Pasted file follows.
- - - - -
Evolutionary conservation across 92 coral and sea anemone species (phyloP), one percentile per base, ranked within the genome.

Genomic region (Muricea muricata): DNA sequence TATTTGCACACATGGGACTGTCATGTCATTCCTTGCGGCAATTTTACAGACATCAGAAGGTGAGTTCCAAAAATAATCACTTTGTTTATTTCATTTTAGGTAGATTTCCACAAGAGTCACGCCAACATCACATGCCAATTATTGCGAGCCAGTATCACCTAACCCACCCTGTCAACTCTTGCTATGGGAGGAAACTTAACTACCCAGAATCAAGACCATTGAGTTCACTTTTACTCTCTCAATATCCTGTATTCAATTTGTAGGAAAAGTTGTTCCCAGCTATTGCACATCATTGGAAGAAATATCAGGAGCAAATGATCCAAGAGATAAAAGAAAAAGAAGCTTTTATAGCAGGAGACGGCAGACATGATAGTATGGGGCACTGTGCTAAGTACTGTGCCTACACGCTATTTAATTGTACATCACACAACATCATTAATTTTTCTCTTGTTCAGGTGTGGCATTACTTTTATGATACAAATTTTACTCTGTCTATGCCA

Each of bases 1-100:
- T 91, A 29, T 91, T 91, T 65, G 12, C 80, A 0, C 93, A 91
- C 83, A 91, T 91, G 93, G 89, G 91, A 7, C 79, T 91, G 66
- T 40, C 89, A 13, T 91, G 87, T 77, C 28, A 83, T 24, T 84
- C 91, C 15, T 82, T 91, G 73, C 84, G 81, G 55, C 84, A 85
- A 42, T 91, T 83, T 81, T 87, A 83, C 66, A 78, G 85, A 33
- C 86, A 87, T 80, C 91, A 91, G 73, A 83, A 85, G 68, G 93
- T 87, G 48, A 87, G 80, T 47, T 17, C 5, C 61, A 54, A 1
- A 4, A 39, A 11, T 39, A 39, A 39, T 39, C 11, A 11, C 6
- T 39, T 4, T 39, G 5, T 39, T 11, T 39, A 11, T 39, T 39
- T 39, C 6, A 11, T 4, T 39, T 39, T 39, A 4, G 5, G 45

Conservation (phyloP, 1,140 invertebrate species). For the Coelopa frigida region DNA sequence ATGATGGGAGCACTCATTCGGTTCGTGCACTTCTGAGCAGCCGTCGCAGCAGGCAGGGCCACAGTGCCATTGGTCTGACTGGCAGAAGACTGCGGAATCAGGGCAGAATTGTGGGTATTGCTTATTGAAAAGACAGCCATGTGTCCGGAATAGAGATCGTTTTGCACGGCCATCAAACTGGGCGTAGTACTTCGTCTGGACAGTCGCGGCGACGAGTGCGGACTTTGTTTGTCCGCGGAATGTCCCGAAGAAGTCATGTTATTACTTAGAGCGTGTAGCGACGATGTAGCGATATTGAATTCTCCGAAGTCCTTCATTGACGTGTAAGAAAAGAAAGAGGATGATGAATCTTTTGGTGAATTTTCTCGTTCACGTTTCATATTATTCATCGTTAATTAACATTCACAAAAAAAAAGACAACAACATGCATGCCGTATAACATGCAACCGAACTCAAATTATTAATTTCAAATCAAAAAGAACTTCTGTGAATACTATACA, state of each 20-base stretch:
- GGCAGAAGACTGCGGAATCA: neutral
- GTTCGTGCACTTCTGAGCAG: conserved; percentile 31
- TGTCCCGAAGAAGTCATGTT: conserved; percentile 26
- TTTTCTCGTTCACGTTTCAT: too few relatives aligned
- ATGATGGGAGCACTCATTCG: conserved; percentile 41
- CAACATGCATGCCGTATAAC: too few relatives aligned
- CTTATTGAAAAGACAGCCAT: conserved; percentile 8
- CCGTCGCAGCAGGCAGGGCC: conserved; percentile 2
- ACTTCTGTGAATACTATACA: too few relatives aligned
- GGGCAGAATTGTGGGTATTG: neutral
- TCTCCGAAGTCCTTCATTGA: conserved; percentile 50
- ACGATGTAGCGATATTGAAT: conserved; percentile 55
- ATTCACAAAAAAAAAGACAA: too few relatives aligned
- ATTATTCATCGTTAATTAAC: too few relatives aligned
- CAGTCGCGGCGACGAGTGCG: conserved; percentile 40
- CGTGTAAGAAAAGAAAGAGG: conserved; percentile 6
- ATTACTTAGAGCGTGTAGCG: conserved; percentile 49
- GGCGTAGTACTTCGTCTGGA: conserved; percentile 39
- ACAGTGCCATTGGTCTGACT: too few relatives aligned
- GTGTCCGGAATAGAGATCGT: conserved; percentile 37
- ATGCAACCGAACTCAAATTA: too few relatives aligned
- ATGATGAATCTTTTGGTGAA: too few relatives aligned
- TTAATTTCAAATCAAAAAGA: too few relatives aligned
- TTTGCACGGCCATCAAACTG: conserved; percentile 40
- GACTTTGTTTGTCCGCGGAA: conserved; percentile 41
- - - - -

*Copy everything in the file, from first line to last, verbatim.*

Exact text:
Evolutionary conservation across 92 coral and sea anemone species (phyloP), one percentile per base, ranked within the genome.

Genomic region (Muricea muricata): DNA sequence TATTTGCACACATGGGACTGTCATGTCATTCCTTGCGGCAATTTTACAGACATCAGAAGGTGAGTTCCAAAAATAATCACTTTGTTTATTTCATTTTAGGTAGATTTCCACAAGAGTCACGCCAACATCACATGCCAATTATTGCGAGCCAGTATCACCTAACCCACCCTGTCAACTCTTGCTATGGGAGGAAACTTAACTACCCAGAATCAAGACCATTGAGTTCACTTTTACTCTCTCAATATCCTGTATTCAATTTGTAGGAAAAGTTGTTCCCAGCTATTGCACATCATTGGAAGAAATATCAGGAGCAAATGATCCAAGAGATAAAAGAAAAAGAAGCTTTTATAGCAGGAGACGGCAGACATGATAGTATGGGGCACTGTGCTAAGTACTGTGCCTACACGCTATTTAATTGTACATCACACAACATCATTAATTTTTCTCTTGTTCAGGTGTGGCATTACTTTTATGATACAAATTTTACTCTGTCTATGCCA

Each of bases 1-100:
- T 91, A 29, T 91, T 91, T 65, G 12, C 80, A 0, C 93, A 91
- C 83, A 91, T 91, G 93, G 89, G 91, A 7, C 79, T 91, G 66
- T 40, C 89, A 13, T 91, G 87, T 77, C 28, A 83, T 24, T 84
- C 91, C 15, T 82, T 91, G 73, C 84, G 81, G 55, C 84, A 85
- A 42, T 91, T 83, T 81, T 87, A 83, C 66, A 78, G 85, A 33
- C 86, A 87, T 80, C 91, A 91, G 73, A 83, A 85, G 68, G 93
- T 87, G 48, A 87, G 80, T 47, T 17, C 5, C 61, A 54, A 1
- A 4, A 39, A 11, T 39, A 39, A 39, T 39, C 11, A 11, C 6
- T 39, T 4, T 39, G 5, T 39, T 11, T 39, A 11, T 39, T 39
- T 39, C 6, A 11, T 4, T 39, T 39, T 39, A 4, G 5, G 45

Conservation (phyloP, 1,140 invertebrate species). For the Coelopa frigida region DNA sequence ATGATGGGAGCACTCATTCGGTTCGTGCACTTCTGAGCAGCCGTCGCAGCAGGCAGGGCCACAGTGCCATTGGTCTGACTGGCAGAAGACTGCGGAATCAGGGCAGAATTGTGGGTATTGCTTATTGAAAAGACAGCCATGTGTCCGGAATAGAGATCGTTTTGCACGGCCATCAAACTGGGCGTAGTACTTCGTCTGGACAGTCGCGGCGACGAGTGCGGACTTTGTTTGTCCGCGGAATGTCCCGAAGAAGTCATGTTATTACTTAGAGCGTGTAGCGACGATGTAGCGATATTGAATTCTCCGAAGTCCTTCATTGACGTGTAAGAAAAGAAAGAGGATGATGAATCTTTTGGTGAATTTTCTCGTTCACGTTTCATATTATTCATCGTTAATTAACATTCACAAAAAAAAAGACAACAACATGCATGCCGTATAACATGCAACCGAACTCAAATTATTAATTTCAAATCAAAAAGAACTTCTGTGAATACTATACA, state of each 20-base stretch:
- GGCAGAAGACTGCGGAATCA: neutral
- GTTCGTGCACTTCTGAGCAG: conserved; percentile 31
- TGTCCCGAAGAAGTCATGTT: conserved; percentile 26
- TTTTCTCGTTCACGTTTCAT: too few relatives aligned
- ATGATGGGAGCACTCATTCG: conserved; percentile 41
- CAACATGCATGCCGTATAAC: too few relatives aligned
- CTTATTGAAAAGACAGCCAT: conserved; percentile 8
- CCGTCGCAGCAGGCAGGGCC: conserved; percentile 2
- ACTTCTGTGAATACTATACA: too few relatives aligned
- GGGCAGAATTGTGGGTATTG: neutral
- TCTCCGAAGTCCTTCATTGA: conserved; percentile 50
- ACGATGTAGCGATATTGAAT: conserved; percentile 55
- ATTCACAAAAAAAAAGACAA: too few relatives aligned
- ATTATTCATCGTTAATTAAC: too few relatives aligned
- CAGTCGCGGCGACGAGTGCG: conserved; percentile 40
- CGTGTAAGAAAAGAAAGAGG: conserved; percentile 6
- ATTACTTAGAGCGTGTAGCG: conserved; percentile 49
- GGCGTAGTACTTCGTCTGGA: conserved; percentile 39
- ACAGTGCCATTGGTCTGACT: too few relatives aligned
- GTGTCCGGAATAGAGATCGT: conserved; percentile 37
- ATGCAACCGAACTCAAATTA: too few relatives aligned
- ATGATGAATCTTTTGGTGAA: too few relatives aligned
- TTAATTTCAAATCAAAAAGA: too few relatives aligned
- TTTGCACGGCCATCAAACTG: conserved; percentile 40
- GACTTTGTTTGTCCGCGGAA: conserved; percentile 41